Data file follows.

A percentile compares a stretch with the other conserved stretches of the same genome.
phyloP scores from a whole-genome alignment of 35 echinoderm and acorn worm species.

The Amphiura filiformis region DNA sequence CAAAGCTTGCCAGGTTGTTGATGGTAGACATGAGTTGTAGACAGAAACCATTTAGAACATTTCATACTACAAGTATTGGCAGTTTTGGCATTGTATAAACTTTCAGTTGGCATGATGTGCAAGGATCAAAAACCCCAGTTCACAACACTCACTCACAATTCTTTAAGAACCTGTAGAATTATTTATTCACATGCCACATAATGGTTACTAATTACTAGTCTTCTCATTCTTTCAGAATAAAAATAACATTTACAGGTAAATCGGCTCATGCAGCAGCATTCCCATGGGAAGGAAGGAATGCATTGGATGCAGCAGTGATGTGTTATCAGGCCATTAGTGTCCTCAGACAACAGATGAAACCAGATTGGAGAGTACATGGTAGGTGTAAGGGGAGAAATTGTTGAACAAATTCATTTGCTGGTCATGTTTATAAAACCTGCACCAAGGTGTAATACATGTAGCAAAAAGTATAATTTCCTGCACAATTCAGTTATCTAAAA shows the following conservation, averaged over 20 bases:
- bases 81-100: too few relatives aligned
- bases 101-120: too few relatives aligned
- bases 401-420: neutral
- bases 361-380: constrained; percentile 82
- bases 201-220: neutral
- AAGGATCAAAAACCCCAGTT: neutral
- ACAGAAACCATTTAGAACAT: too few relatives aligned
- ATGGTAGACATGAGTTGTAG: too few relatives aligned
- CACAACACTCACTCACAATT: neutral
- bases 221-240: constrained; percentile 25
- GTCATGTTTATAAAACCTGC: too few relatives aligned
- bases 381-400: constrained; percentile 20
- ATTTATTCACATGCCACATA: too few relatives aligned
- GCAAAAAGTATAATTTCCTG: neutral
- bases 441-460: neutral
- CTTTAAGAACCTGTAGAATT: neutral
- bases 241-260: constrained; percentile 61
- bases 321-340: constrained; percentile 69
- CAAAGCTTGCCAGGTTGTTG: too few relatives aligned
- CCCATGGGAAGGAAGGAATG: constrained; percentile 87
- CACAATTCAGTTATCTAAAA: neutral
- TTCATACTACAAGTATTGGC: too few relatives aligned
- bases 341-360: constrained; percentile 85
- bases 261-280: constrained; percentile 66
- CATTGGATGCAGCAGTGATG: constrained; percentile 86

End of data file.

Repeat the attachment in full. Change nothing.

A percentile compares a stretch with the other conserved stretches of the same genome.
phyloP scores from a whole-genome alignment of 35 echinoderm and acorn worm species.

The Amphiura filiformis region DNA sequence CAAAGCTTGCCAGGTTGTTGATGGTAGACATGAGTTGTAGACAGAAACCATTTAGAACATTTCATACTACAAGTATTGGCAGTTTTGGCATTGTATAAACTTTCAGTTGGCATGATGTGCAAGGATCAAAAACCCCAGTTCACAACACTCACTCACAATTCTTTAAGAACCTGTAGAATTATTTATTCACATGCCACATAATGGTTACTAATTACTAGTCTTCTCATTCTTTCAGAATAAAAATAACATTTACAGGTAAATCGGCTCATGCAGCAGCATTCCCATGGGAAGGAAGGAATGCATTGGATGCAGCAGTGATGTGTTATCAGGCCATTAGTGTCCTCAGACAACAGATGAAACCAGATTGGAGAGTACATGGTAGGTGTAAGGGGAGAAATTGTTGAACAAATTCATTTGCTGGTCATGTTTATAAAACCTGCACCAAGGTGTAATACATGTAGCAAAAAGTATAATTTCCTGCACAATTCAGTTATCTAAAA shows the following conservation, averaged over 20 bases:
- bases 81-100: too few relatives aligned
- bases 101-120: too few relatives aligned
- bases 401-420: neutral
- bases 361-380: constrained; percentile 82
- bases 201-220: neutral
- AAGGATCAAAAACCCCAGTT: neutral
- ACAGAAACCATTTAGAACAT: too few relatives aligned
- ATGGTAGACATGAGTTGTAG: too few relatives aligned
- CACAACACTCACTCACAATT: neutral
- bases 221-240: constrained; percentile 25
- GTCATGTTTATAAAACCTGC: too few relatives aligned
- bases 381-400: constrained; percentile 20
- ATTTATTCACATGCCACATA: too few relatives aligned
- GCAAAAAGTATAATTTCCTG: neutral
- bases 441-460: neutral
- CTTTAAGAACCTGTAGAATT: neutral
- bases 241-260: constrained; percentile 61
- bases 321-340: constrained; percentile 69
- CAAAGCTTGCCAGGTTGTTG: too few relatives aligned
- CCCATGGGAAGGAAGGAATG: constrained; percentile 87
- CACAATTCAGTTATCTAAAA: neutral
- TTCATACTACAAGTATTGGC: too few relatives aligned
- bases 341-360: constrained; percentile 85
- bases 261-280: constrained; percentile 66
- CATTGGATGCAGCAGTGATG: constrained; percentile 86